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[Comment] Circadian rhythm and ischaemia–reperfusion injury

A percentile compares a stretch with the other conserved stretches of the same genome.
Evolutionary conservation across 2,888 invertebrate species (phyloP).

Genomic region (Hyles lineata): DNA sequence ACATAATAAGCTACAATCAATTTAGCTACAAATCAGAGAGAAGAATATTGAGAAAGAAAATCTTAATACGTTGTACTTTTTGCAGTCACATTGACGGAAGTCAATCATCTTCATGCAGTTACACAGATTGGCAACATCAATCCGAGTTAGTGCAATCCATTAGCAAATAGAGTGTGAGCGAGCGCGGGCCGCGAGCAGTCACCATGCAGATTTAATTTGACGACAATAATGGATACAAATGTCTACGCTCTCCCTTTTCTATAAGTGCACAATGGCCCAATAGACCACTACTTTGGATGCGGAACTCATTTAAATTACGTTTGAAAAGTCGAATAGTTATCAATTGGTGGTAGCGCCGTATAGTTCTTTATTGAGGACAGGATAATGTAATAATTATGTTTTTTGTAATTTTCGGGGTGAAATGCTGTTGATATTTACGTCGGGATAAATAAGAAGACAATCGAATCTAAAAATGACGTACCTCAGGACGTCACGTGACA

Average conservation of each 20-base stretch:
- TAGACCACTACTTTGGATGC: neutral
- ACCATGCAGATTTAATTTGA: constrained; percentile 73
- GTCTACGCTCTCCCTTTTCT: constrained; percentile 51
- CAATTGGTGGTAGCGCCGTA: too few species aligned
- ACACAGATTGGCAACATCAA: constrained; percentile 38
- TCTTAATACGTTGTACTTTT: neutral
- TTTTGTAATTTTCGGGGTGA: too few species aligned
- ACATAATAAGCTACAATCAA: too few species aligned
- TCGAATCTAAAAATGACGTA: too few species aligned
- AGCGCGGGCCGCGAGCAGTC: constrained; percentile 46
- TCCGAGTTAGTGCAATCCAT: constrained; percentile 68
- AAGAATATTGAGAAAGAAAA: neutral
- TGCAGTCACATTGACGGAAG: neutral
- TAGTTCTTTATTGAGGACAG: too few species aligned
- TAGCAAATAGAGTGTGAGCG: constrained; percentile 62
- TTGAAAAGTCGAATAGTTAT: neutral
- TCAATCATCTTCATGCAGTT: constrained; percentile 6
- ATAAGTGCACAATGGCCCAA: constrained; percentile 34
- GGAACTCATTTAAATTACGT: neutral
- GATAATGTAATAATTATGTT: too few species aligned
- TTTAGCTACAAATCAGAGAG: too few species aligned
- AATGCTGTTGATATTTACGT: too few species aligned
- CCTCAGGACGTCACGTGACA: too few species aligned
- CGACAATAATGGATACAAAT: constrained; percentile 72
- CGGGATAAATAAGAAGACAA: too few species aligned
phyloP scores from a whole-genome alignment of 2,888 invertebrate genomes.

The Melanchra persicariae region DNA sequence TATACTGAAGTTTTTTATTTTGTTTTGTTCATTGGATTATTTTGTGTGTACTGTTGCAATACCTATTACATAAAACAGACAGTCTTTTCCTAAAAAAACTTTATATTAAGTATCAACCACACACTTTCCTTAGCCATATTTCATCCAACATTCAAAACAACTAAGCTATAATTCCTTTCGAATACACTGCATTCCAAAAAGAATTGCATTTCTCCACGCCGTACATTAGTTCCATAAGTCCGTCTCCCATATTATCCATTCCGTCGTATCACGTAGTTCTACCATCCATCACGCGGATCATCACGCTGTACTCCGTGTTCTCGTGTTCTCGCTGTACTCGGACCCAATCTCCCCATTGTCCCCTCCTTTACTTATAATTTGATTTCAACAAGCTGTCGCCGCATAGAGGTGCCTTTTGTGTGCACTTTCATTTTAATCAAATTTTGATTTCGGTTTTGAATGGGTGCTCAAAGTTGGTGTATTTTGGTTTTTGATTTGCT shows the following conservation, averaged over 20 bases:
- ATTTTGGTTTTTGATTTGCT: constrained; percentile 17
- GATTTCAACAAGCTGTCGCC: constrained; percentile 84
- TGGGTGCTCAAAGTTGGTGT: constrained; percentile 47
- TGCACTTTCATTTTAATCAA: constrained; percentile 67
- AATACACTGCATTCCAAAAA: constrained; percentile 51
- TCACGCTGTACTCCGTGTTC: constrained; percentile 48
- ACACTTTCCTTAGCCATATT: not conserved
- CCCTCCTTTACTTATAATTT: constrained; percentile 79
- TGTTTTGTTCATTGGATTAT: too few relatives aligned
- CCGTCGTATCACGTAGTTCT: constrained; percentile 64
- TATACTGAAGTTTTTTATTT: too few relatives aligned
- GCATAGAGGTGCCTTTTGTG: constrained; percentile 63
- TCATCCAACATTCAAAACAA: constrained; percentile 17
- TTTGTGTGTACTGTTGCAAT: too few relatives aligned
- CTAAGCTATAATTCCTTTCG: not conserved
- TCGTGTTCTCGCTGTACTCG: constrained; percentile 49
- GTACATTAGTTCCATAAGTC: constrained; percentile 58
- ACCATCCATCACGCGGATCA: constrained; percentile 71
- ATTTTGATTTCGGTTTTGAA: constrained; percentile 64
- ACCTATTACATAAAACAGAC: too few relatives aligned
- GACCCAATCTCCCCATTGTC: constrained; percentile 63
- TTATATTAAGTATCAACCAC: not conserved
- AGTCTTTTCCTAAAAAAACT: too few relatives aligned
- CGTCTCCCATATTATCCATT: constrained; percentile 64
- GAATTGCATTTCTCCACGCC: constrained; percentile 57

Every day, thousands of patients are exposed to ischaemia-reperfusion injury, either in uncontrolled circumstances (eg, acute myocardial infarction or ischaemic stroke) or under controlled conditions (eg, heart, kidney, or liver surgery, or transplantation). Whatever the clinical setting is, the extent of final tissue damage (ie, infarct size) is mainly determined by the duration of the ischaemic phase and the amount of jeopardised tissue.1 Experimental and proof-of-concept clinical trials have shown that infarct size results from the addition of an ischaemia-induced injury plus a reperfusion-induced injury, and that timely interventions might attenuate the latter.

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